Thursday, October 28, 2010

The view from the road

I've been on the road quite a bit lately, and about to embark on two more trips, but more on that later.  Suffice it to say that I still believe that whatever doesn't kill us indeed makes us stronger, so I'm rapidly gaining strength in that model.  I had a very interesting day of travel two Mondays ago, starting with a call around 4:00 AM from Delta Airlines' computer.  I was being informed that my flight, scheduled to leave at 7:15, would now leave at 8:52.  Nice to know, but the auto-message didn't detail my newly changed itinerary.  The repeat call at 5:45 told me that, so I decided to give up and get up after all.  That flight was diverted from to Knoxville en route to Atlanta (from my home base in Lexington, KY) due to a mechanical issue, and I waited there until late in the afternoon to get to Atlanta and connect to my final destination.  Despite these inconveniences, the Delta staffers with whom I dealt all were uniformly pleasant, friendly, and as helpful as circumstances allowed. 

While on that trip I had the chance to play golf with an old friend whom I don't see much.  We used to work together and we now work for competing companies in the same industry.  He's a great guy and played pretty well, despite the obvious handicap of rented clubs.

This week was a car trip to Nashville for some sales calls and quality time with two of my sales reps.  Next Tuesday more of the same on a day trip to Charlotte.

But the best thing is that tomorrow my wife and I will be flying to Denver to spend the weekend with our daughter and her family!  Our grandson celebrates birthday number one on Saturday, and we plan to be there to mark the occasion, as well as to trick-or-treat with both of our Colorado grandkids!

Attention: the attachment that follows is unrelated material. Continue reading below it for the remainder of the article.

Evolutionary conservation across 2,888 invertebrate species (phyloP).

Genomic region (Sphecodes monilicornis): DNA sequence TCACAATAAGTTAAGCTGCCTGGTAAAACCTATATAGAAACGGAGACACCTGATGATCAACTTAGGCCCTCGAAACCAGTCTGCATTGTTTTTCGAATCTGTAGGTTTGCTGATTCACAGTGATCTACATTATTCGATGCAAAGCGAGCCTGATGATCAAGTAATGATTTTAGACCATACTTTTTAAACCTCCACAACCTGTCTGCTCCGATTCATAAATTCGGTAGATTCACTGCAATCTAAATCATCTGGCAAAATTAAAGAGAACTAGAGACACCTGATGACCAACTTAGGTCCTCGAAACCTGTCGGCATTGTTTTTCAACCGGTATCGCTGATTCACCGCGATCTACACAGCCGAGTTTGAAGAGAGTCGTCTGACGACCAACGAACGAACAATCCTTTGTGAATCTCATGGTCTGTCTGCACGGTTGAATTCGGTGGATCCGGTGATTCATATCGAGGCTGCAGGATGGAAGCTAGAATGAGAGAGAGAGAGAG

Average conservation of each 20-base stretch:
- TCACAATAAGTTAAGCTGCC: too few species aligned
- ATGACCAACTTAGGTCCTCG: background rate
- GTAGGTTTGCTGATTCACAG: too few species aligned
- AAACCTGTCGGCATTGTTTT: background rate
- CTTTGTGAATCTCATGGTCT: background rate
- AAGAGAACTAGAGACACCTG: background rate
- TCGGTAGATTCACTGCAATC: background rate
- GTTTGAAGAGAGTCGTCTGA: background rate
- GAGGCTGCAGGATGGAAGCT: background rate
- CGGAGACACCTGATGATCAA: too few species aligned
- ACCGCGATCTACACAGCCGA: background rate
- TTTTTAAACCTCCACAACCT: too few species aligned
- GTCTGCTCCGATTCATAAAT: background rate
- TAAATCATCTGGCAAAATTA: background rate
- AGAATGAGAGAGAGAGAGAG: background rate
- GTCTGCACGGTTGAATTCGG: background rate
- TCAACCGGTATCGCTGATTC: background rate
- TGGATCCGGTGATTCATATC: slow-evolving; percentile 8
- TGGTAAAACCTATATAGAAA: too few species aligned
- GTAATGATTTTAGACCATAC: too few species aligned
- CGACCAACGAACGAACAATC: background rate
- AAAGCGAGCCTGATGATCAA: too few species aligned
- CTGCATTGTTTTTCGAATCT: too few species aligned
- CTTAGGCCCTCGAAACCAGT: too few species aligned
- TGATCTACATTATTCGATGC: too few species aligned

Should be fun, if all goes well and we don't have any flight issues.  But who knows?  Sometimes, that's what makes traveling a REAL adventure!

Tuesday, October 12, 2010

Seen and heard, just not believed

Commenting on a few unrelated things noticed over the past week or two.....

Did you hear about the flap over the Gap's proposed logo that was suddenly ditched in favor of keeping the current, navy blue box with "GAP" in thin white letters?  Apparently the image of the new logo (you'll have to find a news item somewhere to find an image) popped up somewhere online and people actually debated this via Twitter, Facebook and elsewhere, and public opinion was so heavily against the new logo that the Gap announced they're withdrawing the new logo and retaining the current one.

Honestly, people, do we not have anything better to do than spend online time arguing about the validity of a retailer's corporate logo?  And what does this say about a company the size of the Gap, which also operates Old Navy (and thus are responsible for those absolutely stupid television commercials) and Banana Republic, that they would be cowed by what I suspect is limited public reaction to a graphic design?  Not the clothing they sell.  The logo on the outside of the store and all of their advertising.  Come on.